In the “Heavenly Kings” hall there are several deities who represent the first of the “three natures” of thought. The “Buddha Light” encyclopedia defines the Heavenly Kings Hall as follows…
Heavenly Kings Hall 天王殿 “The hall is lined by four heavenly kings which represent fundamental Buddhist practice, namely the elimination of calamity through prayer and sacrifice, as well as the practice of praying for good fortune . Benevolent deities who guard the Dharma, protect the country, and have solemnly vowed to fight against all manner of disasters.” 系以四天王为本尊之修法，乃禳除灾厄、祈求福德之修法。又作四天王合行、释迦四天王法、四天法。四天王为守护佛法之善神，又以其镇护国家、禳除贼难之誓愿深重，国难之际亦多修之。
The foregoing description corresponds to the Parikalpita nature of thought. It is the ordinary belief in “self” and “other” that pervades normal consciousness. The various gods in the hall may be seen to represent “other” to the believers that come to pray to them. This relationship can be described as “I’m here and there is a god there that can grant me my wishes.” Self and other is clearly demonstrated in the religious activities of this hall. Thus it corresponds to the “Parikalpita” nature of thought. Heavenly Kings Hall Parikalpita 遍计所执性
Maitreya (Budai) 弥勒菩萨 In the Heavenly Kings Hall we often find the smiling, corpulent figure Maitreiya, a statue modeled on the 10th century monk Budai (Cloth Bag), who was considered Maitreiya’s incarnation. Followers of this deity believe they’ll be reborn in Tushita Heaven, and he is thus honored in a way similar to Amithaba Buddha. 中国一般寺庙供奉之笑口常开胖弥勒像为五代时之契此和尚，因传说为弥勒化身，故后人塑像供奉之。而往生兜率天之信仰，自古与阿弥陀信仰同为佛教徒所重。
南方天王名“毗琉璃”（意为增长，能使他人善根增长），手中持剑，护南阎浮提（胜金）洲人民南方天王名“毗琉璃”（意为增长，能使他人善根增长），手中持剑，护南阎浮提（胜金）洲人民 Guardian of the South Responsible for the wind. His name means “Increaser” He increases people’s goodness.
Heavenly Kings Hall/天王殿 Guardian of the West Social Harmony His name means “broad eyes” which are used to look widely and protect the people. He holds a “dragon” like creature. Protects the people of the Western Continent. 西方天王名“毗留博*”（意为广目，能以净眼观察护持人民），手中缠绕一龙，护西瞿耶尼（牛货）洲人民
Heavenly Kings Hall/天王殿 东西两旁供四大天王像，东方天王名“提多罗咤”（“提多罗咤”意为持国——即能护持国土，是帝释天的主乐神），手持琵琶，护东方“弗提婆”（胜）洲人民东方天王提多罗吒，能护持国土，手持琵琶以作标帜 Guardian of the East Holds pipa- stringed instrument. Pacifies evil and protects the country.
Heavenly Kings Hall/天王殿 God of the North His name means “hears much.” Has great virture and protects people’s wealth. Honored by Emperor Xuan Zong for help in battle. He holds umbrella and is responsible for rainfall. 北方天王名“毗沙门”（意为多闻，有大福德，护持人民财富），右手持伞，护北郁单越（胜处）洲人民
Wei Tuo/韦驮天 Each of the heavenly kings has eight generals, but Wei Tuo is said to be the overall commander of all the thirty two generals. His weapon is the Diamond Vaijra of Truth. Faces the Buddha in the Buddha Hall, receiving the command from Buddha to defend the Dharma. 韦驮天——传说唐道宣律师曾与天人会谈，说及南方天王部下有一位韦将军常周行东南西三洲（北洲无出家人），护助诸出家人。宋代以后，便在寺中塑了韦天像，又和佛经中所说韦托天相混，一般称为韦驮菩萨.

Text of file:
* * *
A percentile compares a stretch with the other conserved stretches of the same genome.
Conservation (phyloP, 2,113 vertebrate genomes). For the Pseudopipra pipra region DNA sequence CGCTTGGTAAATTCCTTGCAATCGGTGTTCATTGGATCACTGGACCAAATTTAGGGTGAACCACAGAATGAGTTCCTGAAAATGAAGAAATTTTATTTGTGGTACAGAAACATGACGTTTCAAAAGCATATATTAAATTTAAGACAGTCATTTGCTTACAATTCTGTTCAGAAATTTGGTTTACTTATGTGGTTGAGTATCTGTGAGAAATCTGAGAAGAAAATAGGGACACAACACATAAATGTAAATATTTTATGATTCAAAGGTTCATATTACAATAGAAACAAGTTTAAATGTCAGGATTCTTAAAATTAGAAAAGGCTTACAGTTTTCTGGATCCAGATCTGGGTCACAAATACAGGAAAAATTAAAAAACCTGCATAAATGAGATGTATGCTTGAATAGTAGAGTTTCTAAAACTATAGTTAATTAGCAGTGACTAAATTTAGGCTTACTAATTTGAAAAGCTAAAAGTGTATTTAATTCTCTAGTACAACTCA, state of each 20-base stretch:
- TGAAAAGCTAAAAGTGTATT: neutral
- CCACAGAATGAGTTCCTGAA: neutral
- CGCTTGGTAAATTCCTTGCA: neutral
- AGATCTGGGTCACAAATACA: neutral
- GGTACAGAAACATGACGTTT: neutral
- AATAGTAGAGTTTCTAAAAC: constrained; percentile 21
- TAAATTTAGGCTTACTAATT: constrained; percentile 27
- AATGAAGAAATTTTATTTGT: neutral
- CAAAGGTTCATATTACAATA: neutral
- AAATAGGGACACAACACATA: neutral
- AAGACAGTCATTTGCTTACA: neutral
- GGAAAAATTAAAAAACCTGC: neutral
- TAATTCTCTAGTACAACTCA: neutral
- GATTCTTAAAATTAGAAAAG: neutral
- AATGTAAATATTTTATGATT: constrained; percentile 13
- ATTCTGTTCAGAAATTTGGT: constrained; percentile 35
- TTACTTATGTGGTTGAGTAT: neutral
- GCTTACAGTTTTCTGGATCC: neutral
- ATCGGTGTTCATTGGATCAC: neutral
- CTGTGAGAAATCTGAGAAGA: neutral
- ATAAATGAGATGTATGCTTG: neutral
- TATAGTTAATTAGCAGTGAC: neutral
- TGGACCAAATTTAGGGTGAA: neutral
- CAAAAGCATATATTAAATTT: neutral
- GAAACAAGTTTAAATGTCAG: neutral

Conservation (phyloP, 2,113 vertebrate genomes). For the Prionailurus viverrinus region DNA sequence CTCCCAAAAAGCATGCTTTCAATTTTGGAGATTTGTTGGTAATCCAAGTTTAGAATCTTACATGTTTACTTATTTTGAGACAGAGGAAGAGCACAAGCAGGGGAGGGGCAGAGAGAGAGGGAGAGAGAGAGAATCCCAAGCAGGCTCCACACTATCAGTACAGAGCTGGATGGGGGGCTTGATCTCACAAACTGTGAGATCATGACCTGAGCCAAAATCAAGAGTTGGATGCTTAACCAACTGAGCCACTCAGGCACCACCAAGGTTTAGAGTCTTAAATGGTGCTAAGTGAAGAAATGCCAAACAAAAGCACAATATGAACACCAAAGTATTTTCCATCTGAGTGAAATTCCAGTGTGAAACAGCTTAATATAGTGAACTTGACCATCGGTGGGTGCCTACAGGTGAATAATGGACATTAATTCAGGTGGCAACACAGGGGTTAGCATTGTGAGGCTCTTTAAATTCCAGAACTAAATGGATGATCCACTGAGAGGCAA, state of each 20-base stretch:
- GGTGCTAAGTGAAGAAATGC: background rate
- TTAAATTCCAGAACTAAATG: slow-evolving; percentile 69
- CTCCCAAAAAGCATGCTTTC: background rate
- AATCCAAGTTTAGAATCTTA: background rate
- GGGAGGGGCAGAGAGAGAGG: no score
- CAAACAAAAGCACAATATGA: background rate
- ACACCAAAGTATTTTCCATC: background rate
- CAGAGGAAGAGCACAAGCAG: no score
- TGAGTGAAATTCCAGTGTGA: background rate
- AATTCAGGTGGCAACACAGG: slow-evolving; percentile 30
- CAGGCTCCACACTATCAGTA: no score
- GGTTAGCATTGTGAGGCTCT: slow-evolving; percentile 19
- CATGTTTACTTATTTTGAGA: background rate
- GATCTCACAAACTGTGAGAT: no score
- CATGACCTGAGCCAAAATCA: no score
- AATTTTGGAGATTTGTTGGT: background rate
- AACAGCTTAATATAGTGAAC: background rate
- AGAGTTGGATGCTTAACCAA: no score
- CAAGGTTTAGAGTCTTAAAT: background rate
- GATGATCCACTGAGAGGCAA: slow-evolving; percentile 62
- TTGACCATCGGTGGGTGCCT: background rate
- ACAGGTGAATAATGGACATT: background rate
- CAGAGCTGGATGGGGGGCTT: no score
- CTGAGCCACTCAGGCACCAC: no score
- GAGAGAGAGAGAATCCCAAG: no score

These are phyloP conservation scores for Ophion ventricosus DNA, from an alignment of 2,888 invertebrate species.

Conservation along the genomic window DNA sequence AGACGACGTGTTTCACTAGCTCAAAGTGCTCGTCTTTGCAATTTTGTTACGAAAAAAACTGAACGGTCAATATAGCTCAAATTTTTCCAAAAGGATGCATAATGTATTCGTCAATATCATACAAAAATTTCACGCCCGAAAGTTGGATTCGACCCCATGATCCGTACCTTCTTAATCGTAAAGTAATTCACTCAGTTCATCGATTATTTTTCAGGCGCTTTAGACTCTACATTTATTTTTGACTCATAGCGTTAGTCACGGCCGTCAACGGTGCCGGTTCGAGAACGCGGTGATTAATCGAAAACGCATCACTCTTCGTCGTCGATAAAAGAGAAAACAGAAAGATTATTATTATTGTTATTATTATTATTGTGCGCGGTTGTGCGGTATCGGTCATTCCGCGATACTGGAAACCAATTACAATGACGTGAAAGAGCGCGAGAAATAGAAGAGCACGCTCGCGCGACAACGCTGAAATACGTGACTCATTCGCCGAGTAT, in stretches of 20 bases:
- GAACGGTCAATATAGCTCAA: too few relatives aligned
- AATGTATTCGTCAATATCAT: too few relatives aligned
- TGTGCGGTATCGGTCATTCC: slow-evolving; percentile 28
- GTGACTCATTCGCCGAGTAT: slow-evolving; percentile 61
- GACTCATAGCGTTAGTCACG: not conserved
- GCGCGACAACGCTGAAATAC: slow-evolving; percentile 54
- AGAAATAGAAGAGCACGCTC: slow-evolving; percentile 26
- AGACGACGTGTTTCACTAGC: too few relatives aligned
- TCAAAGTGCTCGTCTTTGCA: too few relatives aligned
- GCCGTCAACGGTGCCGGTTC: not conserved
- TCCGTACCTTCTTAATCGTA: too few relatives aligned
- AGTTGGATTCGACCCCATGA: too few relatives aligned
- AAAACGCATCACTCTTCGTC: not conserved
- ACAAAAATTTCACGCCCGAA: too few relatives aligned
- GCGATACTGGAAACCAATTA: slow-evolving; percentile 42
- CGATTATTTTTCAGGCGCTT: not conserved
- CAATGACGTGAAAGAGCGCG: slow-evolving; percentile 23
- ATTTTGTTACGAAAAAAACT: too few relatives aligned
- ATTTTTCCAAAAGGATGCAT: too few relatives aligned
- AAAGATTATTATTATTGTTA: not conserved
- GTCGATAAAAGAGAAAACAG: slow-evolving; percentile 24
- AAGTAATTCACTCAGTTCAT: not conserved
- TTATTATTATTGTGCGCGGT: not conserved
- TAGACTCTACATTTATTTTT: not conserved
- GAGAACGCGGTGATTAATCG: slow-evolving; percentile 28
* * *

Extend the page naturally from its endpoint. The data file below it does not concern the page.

Wei Tuo May have evolved from a real general, he is said to be under the command of the Guardian of the South. General Wei patrols the West, East and Southern Continents. (The North did not have home-leavers)
Next, the Buddha Hall Corresponds to “Paratantra” Nature of Mind 大雄宝殿符合解深密经之依他起性 法堂 大雄宝殿 天王殿
The Paratantra nature of mind refers to the fundamental insight of Buddha upon his enlightenment, namely the “dependent co-origination” of self and other. Fundamentally, other arises with the belief in and arising of self, and visa-versa. The word “tantra” means “intertwining,” and thus Paratantra means “ultimate intertwining” between self and other. This fundamental truth was taught by the historical Buddha, Shakyamuni, and he takes the most honored position at the center in the Buddha Hall.
At the center of the hall is Shakyamuni Buddha. As we face him, on the left, is usually Amithaba Budda, the Buddha of the Western Paradise. On the right is the Medicine Buddha, who in ancient times was believed to be the Buddha of the Eastern Paradise.
大雄宝殿 Along the sides of the hall we find the 16 (or 18) great arhats, disciples of Buddha
At the rear of the hall we find the two great Bodhisattvas, Samantabhadra (on the elephant) and Manjushri (on the lion). 大雄宝殿
Two Paths of BodhidharmaBodhidharma said, • “The noble enter the Way by many paths, but essentially there are but two of which I speak. One is by principle and one is by practice.” 然則入道多途。要唯二種。謂理行…二隨緣行者. • 里 Principle/Wisdom • 行 Practice
Two paths to enter the Way 两条入道途 We find that the “two paths” to enter the Way (rear Dharma Hall) pass by Bodhisattva of “practice” (Samantabhadra) and of principle (Manjushri).
Two paths to enter the Way 两条入道途 These paths constitute what is called, “Going beyond Buddha” in both a literal and metaphorical sense.
Manjushri Bodhisattva Sits upon a lion. Symbolizes abrupt awakening and “Transcendent Wisdom” 文殊菩萨 表示佛智、佛慧之别德。所乘之狮子，象征其威猛
文殊菩萨 Another figure of Manjushri Bodhisattva
Samantabhadra Bodhisattva represents “Shining Practice” Samadhi. 普贤菩萨 文殊师利显智、理、证，普贤显定、行，共诠本尊如来定慧、行证之完备圆满.